Sensory Room & Sensory Play

Sensory Processing Disorder and Sensory Integration

The human brain is designed to produce and regulate responses to the body’s sensory experiences — those things we touch, see, smell, taste and hear. This link between the brain and our behaviour is called “sensory integration.” For most people, this is a normal and typically overlooked part of their daily experience. But for an individual with a developmental disorder, including autism, the way the brain processes these experiences can be a major source of distress and discomfort.

In some cases, the brain may over-react to these sensory stimuli. Other times, it may not react enough. A person’s sensory experiences go beyond the basic five senses and can negatively stimulate some deeper sensory responses, known as the tactile, vestibular and proprioceptive sensory systems.

An inability to regulate certain sensory stimuli from any or all of these systems is called “sensory processing disorder.” In many cases, it can cause a variety of negative behaviors, such as acting out, fighting, meltdowns, spinning, rocking or hand-flapping, as well as problems with information processing and development.

So what is a Sensory Room

One increasingly popular method of regulating and overcoming sensory problems is the use of a sensory room.

A sensory room is a space designed to help an individual with sensory issues learn to regulate their brain’s negative reactions to external stimuli by developing coping skills for these experiences. In some cases, it may be a whole room, or it can simply be a space set aside in a corner of a larger room. The contents and design of a sensory room or space can — and should be tailored to each individual’s needs because each person with sensory issues will be dealing with different stimuli and have different requirements when it comes to learning to cope with the world around them. While many people are familiar with the use of sensory rooms for those on the autism spectrum, they can also be utilized for individuals with ADHD, Cerebral Palsy and Down syndrome, as well as for individuals with a variety of developmental challenges in the area of communication, movement and balance, and social skills.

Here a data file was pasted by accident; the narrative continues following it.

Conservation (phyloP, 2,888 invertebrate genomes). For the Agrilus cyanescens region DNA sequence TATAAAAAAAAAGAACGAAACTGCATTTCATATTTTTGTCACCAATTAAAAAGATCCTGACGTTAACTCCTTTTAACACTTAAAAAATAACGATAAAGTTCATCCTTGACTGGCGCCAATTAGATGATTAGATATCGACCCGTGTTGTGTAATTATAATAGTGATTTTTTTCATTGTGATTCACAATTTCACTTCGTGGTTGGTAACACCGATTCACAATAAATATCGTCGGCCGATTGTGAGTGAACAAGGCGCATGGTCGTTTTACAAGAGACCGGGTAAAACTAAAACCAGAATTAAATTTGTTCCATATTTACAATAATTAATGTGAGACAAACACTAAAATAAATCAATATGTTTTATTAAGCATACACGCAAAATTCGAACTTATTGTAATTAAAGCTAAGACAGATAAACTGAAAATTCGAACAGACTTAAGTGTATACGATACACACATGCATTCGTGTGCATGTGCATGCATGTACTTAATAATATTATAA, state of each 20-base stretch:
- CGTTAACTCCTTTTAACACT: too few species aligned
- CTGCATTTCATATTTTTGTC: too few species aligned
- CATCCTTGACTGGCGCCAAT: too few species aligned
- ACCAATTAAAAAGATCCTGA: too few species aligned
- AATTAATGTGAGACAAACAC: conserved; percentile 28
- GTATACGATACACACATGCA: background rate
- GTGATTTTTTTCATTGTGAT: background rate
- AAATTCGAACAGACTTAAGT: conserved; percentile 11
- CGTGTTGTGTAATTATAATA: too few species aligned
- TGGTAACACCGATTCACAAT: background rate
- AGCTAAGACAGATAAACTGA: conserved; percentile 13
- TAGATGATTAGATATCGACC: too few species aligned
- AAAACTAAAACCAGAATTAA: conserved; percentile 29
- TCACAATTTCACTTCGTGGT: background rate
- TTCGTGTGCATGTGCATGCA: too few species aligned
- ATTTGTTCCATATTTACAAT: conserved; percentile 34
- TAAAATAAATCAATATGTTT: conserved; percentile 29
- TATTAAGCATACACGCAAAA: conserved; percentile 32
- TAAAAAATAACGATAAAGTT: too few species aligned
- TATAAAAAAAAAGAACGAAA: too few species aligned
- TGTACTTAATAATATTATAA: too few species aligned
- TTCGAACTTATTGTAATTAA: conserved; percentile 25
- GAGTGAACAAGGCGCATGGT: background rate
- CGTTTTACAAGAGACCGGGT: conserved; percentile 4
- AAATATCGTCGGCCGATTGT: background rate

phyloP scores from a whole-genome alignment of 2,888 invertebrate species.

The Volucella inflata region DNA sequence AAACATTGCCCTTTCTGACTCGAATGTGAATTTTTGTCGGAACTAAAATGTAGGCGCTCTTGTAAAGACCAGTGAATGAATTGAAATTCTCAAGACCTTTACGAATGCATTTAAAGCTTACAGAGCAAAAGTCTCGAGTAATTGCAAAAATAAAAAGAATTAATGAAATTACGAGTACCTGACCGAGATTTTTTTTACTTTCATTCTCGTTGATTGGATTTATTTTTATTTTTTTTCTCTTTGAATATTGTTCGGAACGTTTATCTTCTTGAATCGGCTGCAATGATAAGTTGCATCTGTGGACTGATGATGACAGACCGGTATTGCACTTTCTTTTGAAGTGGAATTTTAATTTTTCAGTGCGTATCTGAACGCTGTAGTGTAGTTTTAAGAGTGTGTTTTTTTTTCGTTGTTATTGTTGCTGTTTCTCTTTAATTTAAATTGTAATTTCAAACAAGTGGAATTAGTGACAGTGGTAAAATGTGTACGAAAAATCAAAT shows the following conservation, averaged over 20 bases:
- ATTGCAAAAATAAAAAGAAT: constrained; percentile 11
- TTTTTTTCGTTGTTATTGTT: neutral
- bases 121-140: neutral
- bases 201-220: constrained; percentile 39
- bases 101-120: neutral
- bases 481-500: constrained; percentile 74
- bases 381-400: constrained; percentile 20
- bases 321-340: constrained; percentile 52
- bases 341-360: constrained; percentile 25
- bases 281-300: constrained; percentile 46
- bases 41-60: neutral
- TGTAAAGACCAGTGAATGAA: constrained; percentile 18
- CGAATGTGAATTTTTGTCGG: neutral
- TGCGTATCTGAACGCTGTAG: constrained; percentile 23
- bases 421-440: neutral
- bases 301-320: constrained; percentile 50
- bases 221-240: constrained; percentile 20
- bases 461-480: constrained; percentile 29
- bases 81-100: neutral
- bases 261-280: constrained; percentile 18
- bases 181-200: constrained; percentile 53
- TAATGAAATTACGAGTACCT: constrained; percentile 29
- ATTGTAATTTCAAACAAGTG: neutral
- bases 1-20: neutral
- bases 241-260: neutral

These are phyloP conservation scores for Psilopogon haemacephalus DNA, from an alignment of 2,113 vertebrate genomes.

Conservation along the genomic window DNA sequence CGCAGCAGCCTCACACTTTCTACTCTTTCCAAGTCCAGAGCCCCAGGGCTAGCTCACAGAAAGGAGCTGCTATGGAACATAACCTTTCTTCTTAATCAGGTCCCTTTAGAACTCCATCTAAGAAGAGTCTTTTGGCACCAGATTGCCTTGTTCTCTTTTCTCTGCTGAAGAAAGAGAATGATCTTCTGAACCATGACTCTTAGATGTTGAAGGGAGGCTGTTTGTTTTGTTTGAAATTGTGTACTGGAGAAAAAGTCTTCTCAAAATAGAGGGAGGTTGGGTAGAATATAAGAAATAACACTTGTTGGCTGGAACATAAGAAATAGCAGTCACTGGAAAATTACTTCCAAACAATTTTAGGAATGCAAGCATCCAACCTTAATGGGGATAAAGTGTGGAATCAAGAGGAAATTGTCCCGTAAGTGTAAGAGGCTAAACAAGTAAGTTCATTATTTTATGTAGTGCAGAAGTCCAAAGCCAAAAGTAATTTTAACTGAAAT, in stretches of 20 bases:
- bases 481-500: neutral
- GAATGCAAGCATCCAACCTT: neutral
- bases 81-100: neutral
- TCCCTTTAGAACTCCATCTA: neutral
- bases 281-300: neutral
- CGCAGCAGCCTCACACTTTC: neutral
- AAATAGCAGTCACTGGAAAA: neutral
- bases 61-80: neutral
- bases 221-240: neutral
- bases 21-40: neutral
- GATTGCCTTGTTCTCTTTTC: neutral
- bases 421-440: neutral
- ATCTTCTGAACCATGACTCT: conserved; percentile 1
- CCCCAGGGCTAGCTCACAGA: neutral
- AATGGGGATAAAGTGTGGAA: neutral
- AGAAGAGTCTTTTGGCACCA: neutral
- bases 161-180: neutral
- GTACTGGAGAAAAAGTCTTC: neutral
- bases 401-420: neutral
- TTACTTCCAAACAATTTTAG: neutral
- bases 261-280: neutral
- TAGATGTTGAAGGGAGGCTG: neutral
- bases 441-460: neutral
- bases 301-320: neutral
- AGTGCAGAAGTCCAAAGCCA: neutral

Why Create a Sensory Room or Space?

Individuals with all of the conditions listed above often struggle to cope with the world around them. Loud noises, bright lights, rough patterns or foods with unwelcome textures are just some of the things that can cause distress. Because their condition can magnify seemingly small sensory encounters, they are prone to meltdowns, tantrums or negative attempts at self-soothing.

How does a sensory room help?

It can provide a place for an individual with special needs to go when a meltdown occurs. But, it’s not just a place for a time-out. While it can be a calm space where they can regain control of their emotions, a sensory room can also provide a low-stress, fun environment for an individual to work through their emotions and reactions to certain stimuli.

While they can’t necessarily take away their brain’s sensitivity to certain stimuli, they can train their brain to overcome its sensitivity and develop coping mechanisms that will serve them well in the world beyond their sensory space.

What are the benefits of sensory play?

When an individual with autism or a developmental challenge has access to a sensory room, they can and will experience a variety of benefits. Those benefits, however, will likely vary for each individual because each person has different sensitivities and ways of reacting to them. But, even though individuals may experience sensory rooms in unique ways, they still provide a variety of benefits for both children and adults of all ages, such as:

  • Calming
  • Stimulation
  • Socialisation
  • Improved Focus
  • Cognitive Development
  • Sensory Development